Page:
I remember the first time I allowed preteens to serve in children’s church at my church. At the time, we were meeting in the gym. We had a stage set up in the corner where the automated projector screen was hanging. We would lower the screen right above the stage and project the words to the worship songs on it. That first Sunday, I was anticipating great things from the preteens. As the service kicked off, everything was going well. Then, I saw two of my preteen leaders in training running back and forth behind the stage. You know the rest of the story…the kids sitting in the service were focused on the girls going back and forth, like watching a basketball game. The children in attendance saw nothing except these two young ladies running back and forth. Out of frustration, I finally caught up with the girls and questioned, “WHAT ARE YOU DOING?” They told me, “We are helping.” I got a little angry at them for being a distraction from the service like they were. Then it hit me—it was MY fault. I never told them what I expected of them or gave them any form of on-the-job training. From that point on, I would sit the whole group down and explain my expectations. We would go through step-by-step what I expected of them. The amazing thing is that I saw them step up to the task like I had never seen before. Here are four steps to successfully train and equip children and preteens for ministry:
Have you ever wondered when a child can serve in the church? At what age do we start out developing them into leaders and fellow ministers in the body of Christ? If you look at our current situation in the local church, there is something missing. Like most children’s pastors, you probably have hard time getting volunteers to serve. Adults, and especially parents, just don’t seem to have any desire to serve in the church. But it may not be their fault. Could it be that we have taught them that service is not what being a part of the body of Christ is about?
Why is it so hard to get people to serve? Let’s do the math.
Birth to 18 years of age + sitting, listening, and having someone minister to me = Adults who just sit and listen as someone ministers to them
I remember going to a Children’s Pastors Conference years ago, and there were a couple of people there who I thought were strange. They were using the words “disciple” and “discipleship” when talking about teaching children. When I heard or saw that, it was as if a red flag went up concerning the person or group. You see, I have three seminary degrees. What does that mean? Nothing. I am very grateful for my training, but I don’t consider myself an expert in childhood education or in theology. What I do remember throughout my education was that I rarely heard the words “discipleship” or “making disciples” when referring to children. I would say that I never heard it at all in seminary. So, it was normal for me to have a red flag when someone used those words. The problem is not with the word “discipleship,” though. The problem is that in many Christian schools and seminaries, we have replaced it with the words “Christian education.” Somewhere in the grand history of the Christian church, we have gotten off track. We have jumped ship. I believe that education is very important for every child to be successful in life. However, there is a difference between education and discipleship.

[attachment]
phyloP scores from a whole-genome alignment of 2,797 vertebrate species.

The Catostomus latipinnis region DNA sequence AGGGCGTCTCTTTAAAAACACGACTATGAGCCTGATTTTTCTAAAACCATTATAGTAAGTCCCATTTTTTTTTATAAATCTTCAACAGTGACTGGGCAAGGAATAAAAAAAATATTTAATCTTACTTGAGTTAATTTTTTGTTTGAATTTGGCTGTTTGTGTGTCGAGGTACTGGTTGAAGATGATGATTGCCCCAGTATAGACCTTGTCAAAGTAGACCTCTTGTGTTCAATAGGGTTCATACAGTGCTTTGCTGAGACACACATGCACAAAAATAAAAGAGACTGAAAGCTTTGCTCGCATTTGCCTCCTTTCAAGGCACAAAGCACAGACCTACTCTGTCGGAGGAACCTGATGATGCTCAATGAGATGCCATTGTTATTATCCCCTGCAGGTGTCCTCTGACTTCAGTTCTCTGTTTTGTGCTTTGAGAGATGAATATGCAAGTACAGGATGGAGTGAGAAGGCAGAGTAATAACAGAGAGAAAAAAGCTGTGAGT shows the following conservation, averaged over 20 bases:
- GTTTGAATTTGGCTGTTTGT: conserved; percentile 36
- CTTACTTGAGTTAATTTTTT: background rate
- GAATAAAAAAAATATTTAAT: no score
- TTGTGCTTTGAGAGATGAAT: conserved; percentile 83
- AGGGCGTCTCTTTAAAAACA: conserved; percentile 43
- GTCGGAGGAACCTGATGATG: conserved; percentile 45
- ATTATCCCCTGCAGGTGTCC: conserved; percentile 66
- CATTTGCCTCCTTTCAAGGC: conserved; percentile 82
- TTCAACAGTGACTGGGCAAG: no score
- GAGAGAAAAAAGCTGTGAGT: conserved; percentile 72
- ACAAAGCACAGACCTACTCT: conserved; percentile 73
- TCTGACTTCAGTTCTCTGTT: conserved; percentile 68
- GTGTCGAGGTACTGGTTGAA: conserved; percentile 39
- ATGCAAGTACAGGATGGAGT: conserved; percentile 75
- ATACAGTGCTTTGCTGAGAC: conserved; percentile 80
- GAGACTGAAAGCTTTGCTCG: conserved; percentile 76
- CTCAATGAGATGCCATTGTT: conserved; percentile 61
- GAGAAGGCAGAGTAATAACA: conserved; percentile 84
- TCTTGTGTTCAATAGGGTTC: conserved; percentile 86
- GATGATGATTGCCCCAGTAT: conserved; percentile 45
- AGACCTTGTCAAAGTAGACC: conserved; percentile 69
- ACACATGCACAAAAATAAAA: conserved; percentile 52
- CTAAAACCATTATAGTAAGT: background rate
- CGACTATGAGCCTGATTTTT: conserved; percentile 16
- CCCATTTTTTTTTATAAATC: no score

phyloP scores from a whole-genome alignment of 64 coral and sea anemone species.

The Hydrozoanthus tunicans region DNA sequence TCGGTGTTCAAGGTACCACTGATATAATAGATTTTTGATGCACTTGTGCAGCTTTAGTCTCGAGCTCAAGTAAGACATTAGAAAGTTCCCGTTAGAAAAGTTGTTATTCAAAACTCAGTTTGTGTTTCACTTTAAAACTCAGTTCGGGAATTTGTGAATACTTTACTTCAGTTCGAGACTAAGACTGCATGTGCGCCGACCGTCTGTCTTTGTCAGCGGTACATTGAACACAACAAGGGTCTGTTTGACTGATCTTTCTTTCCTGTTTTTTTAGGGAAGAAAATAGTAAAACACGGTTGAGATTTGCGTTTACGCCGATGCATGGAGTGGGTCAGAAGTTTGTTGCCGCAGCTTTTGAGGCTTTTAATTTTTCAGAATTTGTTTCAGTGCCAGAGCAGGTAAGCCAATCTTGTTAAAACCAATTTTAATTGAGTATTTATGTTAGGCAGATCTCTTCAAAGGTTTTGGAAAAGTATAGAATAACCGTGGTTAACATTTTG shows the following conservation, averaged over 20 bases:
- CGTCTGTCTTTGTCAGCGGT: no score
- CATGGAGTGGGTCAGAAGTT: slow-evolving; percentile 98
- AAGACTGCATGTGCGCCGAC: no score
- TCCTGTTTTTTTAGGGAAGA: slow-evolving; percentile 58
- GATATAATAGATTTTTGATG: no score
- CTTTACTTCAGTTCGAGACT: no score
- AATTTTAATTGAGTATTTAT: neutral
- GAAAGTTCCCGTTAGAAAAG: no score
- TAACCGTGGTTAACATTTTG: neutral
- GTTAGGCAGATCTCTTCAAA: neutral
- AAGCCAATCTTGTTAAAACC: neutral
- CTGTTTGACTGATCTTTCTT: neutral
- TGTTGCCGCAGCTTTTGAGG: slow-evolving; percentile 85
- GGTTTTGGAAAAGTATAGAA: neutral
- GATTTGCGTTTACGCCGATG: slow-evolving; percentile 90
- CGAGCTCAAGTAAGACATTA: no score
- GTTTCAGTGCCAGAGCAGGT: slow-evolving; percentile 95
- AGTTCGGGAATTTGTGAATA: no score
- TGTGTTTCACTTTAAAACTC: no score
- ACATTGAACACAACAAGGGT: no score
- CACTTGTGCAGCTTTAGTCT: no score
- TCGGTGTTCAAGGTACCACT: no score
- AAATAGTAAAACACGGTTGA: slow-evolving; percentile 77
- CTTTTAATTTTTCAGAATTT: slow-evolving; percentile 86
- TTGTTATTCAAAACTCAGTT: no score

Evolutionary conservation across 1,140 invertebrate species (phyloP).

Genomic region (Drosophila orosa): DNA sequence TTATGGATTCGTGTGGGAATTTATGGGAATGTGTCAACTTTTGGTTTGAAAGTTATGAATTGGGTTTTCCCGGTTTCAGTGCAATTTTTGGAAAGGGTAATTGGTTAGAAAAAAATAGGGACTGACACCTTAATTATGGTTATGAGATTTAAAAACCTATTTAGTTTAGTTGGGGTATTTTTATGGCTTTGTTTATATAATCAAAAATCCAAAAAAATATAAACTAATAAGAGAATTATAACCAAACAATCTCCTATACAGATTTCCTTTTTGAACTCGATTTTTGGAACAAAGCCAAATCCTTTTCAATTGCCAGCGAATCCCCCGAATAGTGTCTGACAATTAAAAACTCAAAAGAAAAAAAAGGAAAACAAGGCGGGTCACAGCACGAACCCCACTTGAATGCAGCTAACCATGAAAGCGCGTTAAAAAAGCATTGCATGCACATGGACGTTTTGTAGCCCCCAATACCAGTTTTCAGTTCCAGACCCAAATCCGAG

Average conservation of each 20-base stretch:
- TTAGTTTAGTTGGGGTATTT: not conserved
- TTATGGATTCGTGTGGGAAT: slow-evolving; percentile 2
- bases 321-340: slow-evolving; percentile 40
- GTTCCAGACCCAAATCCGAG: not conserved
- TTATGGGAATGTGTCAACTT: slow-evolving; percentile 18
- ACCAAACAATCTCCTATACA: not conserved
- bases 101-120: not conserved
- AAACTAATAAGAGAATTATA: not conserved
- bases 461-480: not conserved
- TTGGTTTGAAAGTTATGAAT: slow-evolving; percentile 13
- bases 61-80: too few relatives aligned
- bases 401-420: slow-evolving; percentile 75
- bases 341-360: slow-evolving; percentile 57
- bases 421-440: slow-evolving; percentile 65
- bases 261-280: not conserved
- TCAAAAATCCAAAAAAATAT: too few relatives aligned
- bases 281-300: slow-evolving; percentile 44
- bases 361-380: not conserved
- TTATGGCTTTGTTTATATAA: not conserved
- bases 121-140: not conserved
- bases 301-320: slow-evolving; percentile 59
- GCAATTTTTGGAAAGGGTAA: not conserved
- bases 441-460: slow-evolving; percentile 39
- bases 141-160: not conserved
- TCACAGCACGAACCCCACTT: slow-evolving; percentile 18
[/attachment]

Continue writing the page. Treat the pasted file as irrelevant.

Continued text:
This question may challenge you, but the research shows this to be true. According to Nelson, the moral foundation of a child typically peaks between 10 and 13 years of age, which he calls the 10/13 window. Barna says, “By age 13, your spiritual identity is largely set in place.” When I first saw these stats, it was concerning to me. But as I began to think about it more, the reality of preteen ministry and its importance hit home. So, we have to take preteen ministry seriously! What’s exciting about preteen ministry is their heart for the Lord, and if you have ever worked with them, you have seen that. Preteens have an openness and a hunger to know the things of God. They desire to serve and are willing to do so. They are willing to take risks for the Gospel. They are also still very trusting of adults and our influence on their lives.